On the Oregon Coast there are lots of trails and I mean lots of trails. But finding one that is longer than a mile or two can be challenging. So when I find one, I tend to visit it often and the Eel Lake Trail at Tugman State Park is one that I do enjoy.
Last March Bailey and I jumped in the car and headed up to Tugman State Park to hike the Eel Lake Trail and see what we could see. The trail is in-and-out and is about 6 miles in total. I keep hearing that the trail will be finished soon, but I’ve been hearing that for years, someday hopefully!
The trail rating is “Moderate” and I think that is fairly accurate for most of the way since the main trail is well maintained and clear. The end of the trail is a different story, some will want to explore further and some will turn around and head back at that point.
Since it was spring we saw beautiful flowers, fungus, speedy snails, bugs of all sorts and heard lots of birds chirping and singing away.
The end of the trail is interesting, with the winter storm damage not yet cleared away and the trail starting to end, it gets pretty rough. Large trees down over the trail which adds a small amount of climbing into the hike. I found it fun, Bailey thought it was a blast!
For most of the hike he was on a leash since there were other hikers on the trail but as it got rougher and my scrambling over things increased I needed both my hands, so off it came and away he went. As you can see from the photo below he was running, jumping, tiring himself out and having a ball. He would run fast down the trail over boulders, under trees and then run back to see what was taking me so long.
He is an excellent trail dog – there were a couple of times at the end where the trail began to disappear and he could find his way and take me to a spot where the trail was identifiable again. Good boy! I need to find a way to do selfies on these trips – need evidence that it was actually me and not just Bailey LOL. The stand-by iPhone selfie doesn’t always work and Bailey is camera-shy when it’s pointed directly at him.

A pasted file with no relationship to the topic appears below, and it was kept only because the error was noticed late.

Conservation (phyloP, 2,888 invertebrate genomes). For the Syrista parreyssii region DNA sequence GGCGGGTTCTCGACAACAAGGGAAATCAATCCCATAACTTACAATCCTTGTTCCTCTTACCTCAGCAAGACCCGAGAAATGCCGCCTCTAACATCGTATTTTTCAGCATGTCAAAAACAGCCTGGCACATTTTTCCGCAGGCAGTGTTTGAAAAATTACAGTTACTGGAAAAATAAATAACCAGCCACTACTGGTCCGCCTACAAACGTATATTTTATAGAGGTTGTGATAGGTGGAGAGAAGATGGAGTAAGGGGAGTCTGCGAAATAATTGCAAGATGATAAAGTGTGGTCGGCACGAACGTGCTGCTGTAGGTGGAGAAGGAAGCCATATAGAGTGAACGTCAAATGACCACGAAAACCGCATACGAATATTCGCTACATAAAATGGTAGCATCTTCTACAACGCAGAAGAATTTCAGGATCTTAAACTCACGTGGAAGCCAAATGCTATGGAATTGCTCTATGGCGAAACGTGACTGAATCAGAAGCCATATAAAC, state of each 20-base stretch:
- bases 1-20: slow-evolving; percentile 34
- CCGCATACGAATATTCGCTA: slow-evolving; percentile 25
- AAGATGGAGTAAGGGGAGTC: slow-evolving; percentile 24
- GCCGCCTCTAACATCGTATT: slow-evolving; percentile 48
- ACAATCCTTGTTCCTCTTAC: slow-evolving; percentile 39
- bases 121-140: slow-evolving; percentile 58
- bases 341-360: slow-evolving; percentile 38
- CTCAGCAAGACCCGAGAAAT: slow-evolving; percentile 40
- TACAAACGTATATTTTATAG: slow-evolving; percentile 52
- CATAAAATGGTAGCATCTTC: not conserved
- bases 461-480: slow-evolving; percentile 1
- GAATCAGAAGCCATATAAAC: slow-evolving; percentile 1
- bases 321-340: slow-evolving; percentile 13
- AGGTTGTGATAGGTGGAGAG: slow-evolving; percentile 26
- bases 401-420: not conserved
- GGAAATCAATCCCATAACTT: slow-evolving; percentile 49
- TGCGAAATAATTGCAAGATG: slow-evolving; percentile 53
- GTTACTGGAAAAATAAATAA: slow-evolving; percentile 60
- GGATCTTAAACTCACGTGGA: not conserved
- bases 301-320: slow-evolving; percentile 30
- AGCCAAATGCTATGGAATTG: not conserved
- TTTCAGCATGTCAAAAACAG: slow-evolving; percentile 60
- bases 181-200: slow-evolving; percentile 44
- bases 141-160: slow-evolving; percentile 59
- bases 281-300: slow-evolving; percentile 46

Once you reach the end, it is time to turn around and come back, still peaceful and with more things to see – things you probably missed on the way in.
By the time we got back to the car, it was late enough in the day that I thought we could stop at the Umpqua River Lighthouse. It sits above the dune landscape in Winchester Bay and the sunsets can be pretty spectacular. You need to get there early because the parking lot tends to fill up quickly. Some get out to watch and others sit in the car and enjoy the beauty without the cold wind coming in over the dunes.
You can see and hear the ATVs roaring around, their lights coming on as the sun goes down, spreading beautiful color. This is a HUGE recreational destination for ATVers. (And you know I love sunrises & sunsets!!)
If you go, don’t forget to turn around and watch one of the most beautiful lighthouses on the Oregon Coast (at least I think so…).
The light that shines out from the lighthouse on a clear night is pretty cool and as you look around you can see what appears to be a dancing light show along the ground and then sweeping out over the dunes.
By this time I think Bailey was wiped out and sacked out on the backseat of the car. I tuckered him out :), all-in-all it was a great day.
If you have visited Eel Lake, Tugman State Park or the Umpqua Lighthouse what was your favorite memory?
Marta Goertzen is an entrepreneur, writer, and nature photographer. She daily explores the trails and beaches of the South Central Oregon Coast with her dogs. You can follow along on their adventures on Instagram. She is also the author of several books, and now with the Selah Journal: A reflective journal and mini-retreat. Start your own daily gratitude practice with our, “7 Days of Gratitude Challenge – A Gratitude Journal Starter Kit”.